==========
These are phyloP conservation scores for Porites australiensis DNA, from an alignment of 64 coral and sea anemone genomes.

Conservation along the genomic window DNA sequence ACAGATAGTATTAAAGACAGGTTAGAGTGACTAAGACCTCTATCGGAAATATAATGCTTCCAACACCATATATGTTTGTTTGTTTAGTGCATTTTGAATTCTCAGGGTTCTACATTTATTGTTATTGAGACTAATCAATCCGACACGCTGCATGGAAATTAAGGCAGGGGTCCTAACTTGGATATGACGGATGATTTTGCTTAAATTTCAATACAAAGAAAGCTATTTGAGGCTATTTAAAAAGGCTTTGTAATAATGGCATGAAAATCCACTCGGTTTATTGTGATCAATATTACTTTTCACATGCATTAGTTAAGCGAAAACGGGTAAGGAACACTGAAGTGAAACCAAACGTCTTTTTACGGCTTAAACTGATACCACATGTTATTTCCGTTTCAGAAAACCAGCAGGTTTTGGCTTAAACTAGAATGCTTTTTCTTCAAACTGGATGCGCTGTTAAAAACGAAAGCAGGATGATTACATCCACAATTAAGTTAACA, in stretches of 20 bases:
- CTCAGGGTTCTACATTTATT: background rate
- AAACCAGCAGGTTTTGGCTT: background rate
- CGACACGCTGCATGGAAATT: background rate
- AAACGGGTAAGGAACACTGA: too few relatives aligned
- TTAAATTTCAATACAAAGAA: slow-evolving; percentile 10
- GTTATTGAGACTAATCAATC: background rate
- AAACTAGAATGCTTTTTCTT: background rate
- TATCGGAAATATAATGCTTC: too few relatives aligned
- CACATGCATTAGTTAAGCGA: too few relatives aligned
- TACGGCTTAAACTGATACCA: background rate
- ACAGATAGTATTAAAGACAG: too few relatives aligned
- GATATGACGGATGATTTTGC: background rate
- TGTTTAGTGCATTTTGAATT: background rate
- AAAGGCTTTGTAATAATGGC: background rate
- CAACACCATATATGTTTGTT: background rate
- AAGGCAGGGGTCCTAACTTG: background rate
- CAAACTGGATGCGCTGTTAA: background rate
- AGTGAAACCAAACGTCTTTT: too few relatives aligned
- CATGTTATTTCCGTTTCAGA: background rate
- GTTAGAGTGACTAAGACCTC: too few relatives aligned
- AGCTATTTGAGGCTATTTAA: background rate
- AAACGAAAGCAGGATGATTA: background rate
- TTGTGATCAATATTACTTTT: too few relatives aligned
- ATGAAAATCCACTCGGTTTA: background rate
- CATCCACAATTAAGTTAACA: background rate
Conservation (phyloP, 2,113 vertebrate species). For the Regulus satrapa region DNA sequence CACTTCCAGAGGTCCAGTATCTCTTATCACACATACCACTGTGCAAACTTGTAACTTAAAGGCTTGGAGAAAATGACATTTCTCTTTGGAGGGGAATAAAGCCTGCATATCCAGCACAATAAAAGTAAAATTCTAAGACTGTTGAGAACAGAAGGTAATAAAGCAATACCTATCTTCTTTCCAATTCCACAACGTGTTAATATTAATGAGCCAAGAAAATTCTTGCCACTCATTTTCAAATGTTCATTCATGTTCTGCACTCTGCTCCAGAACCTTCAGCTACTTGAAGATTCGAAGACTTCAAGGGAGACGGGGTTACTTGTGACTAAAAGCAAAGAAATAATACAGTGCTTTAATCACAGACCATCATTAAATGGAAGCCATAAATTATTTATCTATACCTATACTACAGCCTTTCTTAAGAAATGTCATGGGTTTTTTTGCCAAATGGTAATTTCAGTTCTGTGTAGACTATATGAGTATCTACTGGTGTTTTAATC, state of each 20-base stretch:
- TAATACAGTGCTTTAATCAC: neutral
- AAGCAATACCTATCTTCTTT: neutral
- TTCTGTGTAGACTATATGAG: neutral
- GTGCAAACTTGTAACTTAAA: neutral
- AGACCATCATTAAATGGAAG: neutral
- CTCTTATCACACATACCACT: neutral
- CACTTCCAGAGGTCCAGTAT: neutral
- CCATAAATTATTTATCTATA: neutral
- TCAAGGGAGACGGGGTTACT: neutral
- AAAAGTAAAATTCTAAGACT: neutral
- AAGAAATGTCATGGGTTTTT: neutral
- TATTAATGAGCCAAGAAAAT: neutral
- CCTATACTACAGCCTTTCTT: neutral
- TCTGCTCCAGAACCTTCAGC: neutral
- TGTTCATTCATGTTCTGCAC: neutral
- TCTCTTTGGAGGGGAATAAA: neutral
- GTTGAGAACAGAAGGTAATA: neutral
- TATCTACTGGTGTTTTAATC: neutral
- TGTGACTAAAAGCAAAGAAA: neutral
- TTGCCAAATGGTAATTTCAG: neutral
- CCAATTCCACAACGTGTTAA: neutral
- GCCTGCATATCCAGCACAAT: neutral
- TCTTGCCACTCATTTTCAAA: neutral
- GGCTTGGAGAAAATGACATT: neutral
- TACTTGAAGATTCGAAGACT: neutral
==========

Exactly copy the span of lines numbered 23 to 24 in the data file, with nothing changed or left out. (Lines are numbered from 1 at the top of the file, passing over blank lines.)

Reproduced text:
- AGCTATTTGAGGCTATTTAA: background rate
- AAACGAAAGCAGGATGATTA: background rate